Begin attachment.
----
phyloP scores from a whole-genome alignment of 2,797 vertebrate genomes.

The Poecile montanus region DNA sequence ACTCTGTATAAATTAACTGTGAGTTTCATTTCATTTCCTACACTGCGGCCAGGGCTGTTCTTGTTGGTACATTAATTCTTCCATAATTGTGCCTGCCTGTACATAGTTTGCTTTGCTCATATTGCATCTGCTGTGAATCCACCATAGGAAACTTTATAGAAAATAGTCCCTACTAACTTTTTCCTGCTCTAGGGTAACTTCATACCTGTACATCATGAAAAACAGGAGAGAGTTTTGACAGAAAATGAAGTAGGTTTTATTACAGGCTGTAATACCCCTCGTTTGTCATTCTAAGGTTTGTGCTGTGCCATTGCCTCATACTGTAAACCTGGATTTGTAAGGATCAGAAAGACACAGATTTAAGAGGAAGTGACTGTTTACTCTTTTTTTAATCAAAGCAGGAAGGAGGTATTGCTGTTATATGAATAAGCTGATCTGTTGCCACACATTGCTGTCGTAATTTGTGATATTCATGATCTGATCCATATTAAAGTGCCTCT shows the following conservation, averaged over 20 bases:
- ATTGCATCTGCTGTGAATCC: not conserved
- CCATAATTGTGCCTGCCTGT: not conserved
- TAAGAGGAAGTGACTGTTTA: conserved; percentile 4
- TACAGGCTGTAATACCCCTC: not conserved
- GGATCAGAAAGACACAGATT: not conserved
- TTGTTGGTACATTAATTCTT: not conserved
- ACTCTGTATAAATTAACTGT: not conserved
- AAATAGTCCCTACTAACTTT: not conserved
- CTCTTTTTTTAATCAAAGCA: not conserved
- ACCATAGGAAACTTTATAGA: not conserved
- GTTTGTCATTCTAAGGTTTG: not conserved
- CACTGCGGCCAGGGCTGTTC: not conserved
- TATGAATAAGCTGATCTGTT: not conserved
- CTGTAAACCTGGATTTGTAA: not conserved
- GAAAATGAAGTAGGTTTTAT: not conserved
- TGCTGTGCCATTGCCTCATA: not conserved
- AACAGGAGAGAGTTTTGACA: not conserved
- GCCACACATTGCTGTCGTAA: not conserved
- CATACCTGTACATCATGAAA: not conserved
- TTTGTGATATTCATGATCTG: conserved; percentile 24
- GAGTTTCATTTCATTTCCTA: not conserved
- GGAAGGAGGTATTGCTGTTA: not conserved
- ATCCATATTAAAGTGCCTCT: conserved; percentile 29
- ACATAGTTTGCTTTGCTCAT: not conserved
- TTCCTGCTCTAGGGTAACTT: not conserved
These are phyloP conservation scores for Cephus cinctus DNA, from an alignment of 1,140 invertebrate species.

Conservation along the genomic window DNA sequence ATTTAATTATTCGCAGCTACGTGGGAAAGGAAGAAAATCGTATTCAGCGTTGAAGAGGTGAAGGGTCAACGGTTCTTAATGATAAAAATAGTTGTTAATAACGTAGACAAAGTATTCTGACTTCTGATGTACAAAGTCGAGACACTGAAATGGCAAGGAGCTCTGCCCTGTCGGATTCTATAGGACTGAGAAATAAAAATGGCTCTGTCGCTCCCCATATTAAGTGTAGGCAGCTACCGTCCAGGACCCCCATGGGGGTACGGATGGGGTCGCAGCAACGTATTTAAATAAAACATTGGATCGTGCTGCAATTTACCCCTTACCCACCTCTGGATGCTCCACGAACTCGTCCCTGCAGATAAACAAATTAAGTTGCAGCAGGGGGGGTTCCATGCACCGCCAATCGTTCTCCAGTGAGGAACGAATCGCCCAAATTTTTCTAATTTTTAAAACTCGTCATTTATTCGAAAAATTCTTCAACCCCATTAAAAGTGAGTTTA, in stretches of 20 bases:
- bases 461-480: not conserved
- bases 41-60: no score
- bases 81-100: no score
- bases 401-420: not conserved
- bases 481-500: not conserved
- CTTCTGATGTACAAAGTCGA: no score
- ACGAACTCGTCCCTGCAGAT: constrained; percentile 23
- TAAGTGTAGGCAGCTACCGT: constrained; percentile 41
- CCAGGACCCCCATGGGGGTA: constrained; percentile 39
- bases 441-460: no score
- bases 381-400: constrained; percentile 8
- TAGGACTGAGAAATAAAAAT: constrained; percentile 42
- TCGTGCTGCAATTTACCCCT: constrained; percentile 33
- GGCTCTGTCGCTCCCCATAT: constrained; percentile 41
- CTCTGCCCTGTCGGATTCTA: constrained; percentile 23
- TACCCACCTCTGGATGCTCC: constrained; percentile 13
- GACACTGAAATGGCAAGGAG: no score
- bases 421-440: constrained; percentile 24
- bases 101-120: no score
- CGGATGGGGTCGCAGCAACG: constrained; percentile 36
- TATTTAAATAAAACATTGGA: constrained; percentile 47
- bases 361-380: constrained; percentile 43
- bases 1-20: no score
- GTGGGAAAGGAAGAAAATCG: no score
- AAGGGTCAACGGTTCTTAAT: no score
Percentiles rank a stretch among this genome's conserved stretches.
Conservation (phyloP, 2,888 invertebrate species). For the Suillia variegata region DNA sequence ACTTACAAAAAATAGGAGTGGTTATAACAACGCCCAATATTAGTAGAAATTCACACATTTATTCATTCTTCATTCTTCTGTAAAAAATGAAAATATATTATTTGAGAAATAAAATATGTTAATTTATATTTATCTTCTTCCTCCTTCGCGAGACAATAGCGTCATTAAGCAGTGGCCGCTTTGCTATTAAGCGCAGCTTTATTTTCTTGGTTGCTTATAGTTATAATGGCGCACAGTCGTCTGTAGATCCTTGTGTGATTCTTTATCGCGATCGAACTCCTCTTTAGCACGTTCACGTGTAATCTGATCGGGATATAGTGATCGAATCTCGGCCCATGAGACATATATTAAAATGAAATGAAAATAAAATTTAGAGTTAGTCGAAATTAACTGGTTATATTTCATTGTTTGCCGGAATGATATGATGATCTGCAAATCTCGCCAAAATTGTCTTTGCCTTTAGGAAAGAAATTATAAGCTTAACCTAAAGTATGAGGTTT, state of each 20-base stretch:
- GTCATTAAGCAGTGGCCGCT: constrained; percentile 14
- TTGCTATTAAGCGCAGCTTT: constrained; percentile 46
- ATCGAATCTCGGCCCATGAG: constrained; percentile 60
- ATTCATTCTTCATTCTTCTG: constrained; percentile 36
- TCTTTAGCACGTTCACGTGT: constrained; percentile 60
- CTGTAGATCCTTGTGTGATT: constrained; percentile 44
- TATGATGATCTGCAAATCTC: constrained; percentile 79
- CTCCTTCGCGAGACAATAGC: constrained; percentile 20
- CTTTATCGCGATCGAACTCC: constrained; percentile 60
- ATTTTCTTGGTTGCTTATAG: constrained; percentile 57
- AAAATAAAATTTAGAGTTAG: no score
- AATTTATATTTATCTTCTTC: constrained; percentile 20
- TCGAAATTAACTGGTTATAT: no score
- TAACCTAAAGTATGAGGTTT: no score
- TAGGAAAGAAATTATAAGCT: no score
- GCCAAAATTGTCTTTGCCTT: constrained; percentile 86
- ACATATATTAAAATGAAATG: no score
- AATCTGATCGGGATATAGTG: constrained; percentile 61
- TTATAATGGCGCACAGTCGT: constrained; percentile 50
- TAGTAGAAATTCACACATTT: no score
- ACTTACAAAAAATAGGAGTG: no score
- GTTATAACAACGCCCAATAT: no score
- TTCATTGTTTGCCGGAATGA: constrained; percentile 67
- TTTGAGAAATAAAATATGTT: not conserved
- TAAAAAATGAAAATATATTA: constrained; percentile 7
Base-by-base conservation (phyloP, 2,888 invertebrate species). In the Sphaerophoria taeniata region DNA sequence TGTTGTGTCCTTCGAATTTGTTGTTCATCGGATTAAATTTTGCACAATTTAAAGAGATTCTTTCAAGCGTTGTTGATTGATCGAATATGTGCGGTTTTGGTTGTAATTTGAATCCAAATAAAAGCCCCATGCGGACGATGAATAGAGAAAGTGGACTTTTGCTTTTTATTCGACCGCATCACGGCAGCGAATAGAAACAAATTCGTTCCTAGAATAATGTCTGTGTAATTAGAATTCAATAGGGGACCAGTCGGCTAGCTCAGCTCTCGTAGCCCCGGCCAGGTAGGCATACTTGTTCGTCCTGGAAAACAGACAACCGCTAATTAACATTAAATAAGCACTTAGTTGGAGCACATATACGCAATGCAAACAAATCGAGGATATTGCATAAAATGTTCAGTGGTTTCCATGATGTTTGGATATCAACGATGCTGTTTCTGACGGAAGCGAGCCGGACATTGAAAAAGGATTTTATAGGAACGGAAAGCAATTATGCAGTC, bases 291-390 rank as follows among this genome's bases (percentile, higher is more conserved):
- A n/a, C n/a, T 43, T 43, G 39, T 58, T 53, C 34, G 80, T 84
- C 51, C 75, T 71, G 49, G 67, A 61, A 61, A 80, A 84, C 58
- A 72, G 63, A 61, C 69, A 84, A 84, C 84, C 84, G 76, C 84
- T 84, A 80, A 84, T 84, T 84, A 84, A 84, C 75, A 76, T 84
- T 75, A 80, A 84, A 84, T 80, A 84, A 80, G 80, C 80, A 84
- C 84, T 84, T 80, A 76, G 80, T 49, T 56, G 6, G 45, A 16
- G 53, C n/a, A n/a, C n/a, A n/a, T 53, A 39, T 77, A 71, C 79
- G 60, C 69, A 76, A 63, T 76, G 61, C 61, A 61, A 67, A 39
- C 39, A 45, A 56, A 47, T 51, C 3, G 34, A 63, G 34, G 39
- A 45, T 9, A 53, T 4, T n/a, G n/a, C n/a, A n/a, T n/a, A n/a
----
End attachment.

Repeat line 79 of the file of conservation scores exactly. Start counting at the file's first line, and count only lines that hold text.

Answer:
- TTCATTGTTTGCCGGAATGA: constrained; percentile 67